Deep Sea Creatures Are Super Freaks

AP-A carnivorous sea squirt ready to eat your child

AP-A carnivorous sea squirt ready to eat your child

A scientific examination of the Tasman Fracture Zone by a group of scientists (including some from CSIRO and the California Institute of Technology) uncovered 274 of the freakiest deep-sea animals ever known. Of course all deep-sea animals have a little bit of freak in them.  Actually they are all typical deep-sea animals, larger sea spiders, carnivorous sea squirts, etc.  Nothing to see so move along.

At 3500 metres were millions of sea anemones, Dr Thresher revealed.

“They had never been described before. They had never even been observed before,” he said.

“The entire bottom was covered in these things as far as you can see and it was just completely unexpected to see this huge dominant community down there.”

For those of you not spending enough time in Google Earth, you can find the study site at -47.995166°, 139.550986°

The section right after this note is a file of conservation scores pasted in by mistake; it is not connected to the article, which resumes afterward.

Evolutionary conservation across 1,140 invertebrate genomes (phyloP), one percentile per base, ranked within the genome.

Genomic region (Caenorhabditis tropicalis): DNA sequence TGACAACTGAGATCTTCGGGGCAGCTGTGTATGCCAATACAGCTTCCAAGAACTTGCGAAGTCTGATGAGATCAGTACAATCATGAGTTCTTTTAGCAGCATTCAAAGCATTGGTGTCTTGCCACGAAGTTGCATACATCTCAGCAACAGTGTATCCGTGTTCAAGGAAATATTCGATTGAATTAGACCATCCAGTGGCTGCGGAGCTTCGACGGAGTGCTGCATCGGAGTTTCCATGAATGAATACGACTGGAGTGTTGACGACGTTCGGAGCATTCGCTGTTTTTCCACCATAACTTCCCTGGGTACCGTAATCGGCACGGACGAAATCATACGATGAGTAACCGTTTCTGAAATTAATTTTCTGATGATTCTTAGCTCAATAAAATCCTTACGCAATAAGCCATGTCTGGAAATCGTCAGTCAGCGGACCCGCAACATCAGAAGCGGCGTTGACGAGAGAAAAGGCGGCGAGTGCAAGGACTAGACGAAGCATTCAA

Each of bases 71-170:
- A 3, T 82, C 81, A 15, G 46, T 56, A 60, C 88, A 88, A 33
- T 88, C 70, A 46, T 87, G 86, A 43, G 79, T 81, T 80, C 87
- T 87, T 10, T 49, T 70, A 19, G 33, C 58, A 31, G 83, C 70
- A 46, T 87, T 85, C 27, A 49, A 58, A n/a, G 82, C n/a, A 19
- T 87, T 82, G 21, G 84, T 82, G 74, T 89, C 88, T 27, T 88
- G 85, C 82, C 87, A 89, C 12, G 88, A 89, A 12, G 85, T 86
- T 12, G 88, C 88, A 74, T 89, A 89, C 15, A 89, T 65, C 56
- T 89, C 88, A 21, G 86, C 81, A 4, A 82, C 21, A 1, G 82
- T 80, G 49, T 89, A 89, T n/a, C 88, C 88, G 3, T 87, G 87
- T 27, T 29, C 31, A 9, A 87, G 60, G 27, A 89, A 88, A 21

Dr. M (1730 Posts)

Craig McClain is the Assistant Director of Science for the National Evolutionary Synthesis Center, a National Science Foundation supported initiative. He has conducted deep-sea research for 20 years and published over 50 papers in the area. He has participated in and led dozens of oceanographic expeditions taken him to the Antarctic and the most remote regions of the Pacific and Atlantic. Craig’s research focuses on how energy drives the biology of marine invertebrates from individuals to ecosystems, specifically, seeking to uncover how organisms are adapted to different levels of carbon availability, i.e. food, and how this determines the kinds and number of species in different parts of the oceans. Craig’s research has been featured on National Public Radio, Discovery Channel, Fox News, National Geographic and ABC News. In addition to his scientific research, Craig also advocates the need for scientists to connect with the public and is the founder and chief editor of the acclaimed Deep-Sea News (, a popular ocean-themed blog that has won numerous awards. His writing has been featured in Cosmos, Science Illustrated, American Scientist, Wired, Mental Floss, and the Open Lab: The Best Science Writing on the Web. His forthcoming book, Science of the South (, connects cultural icons of South such as pecan pie with the science behind them.

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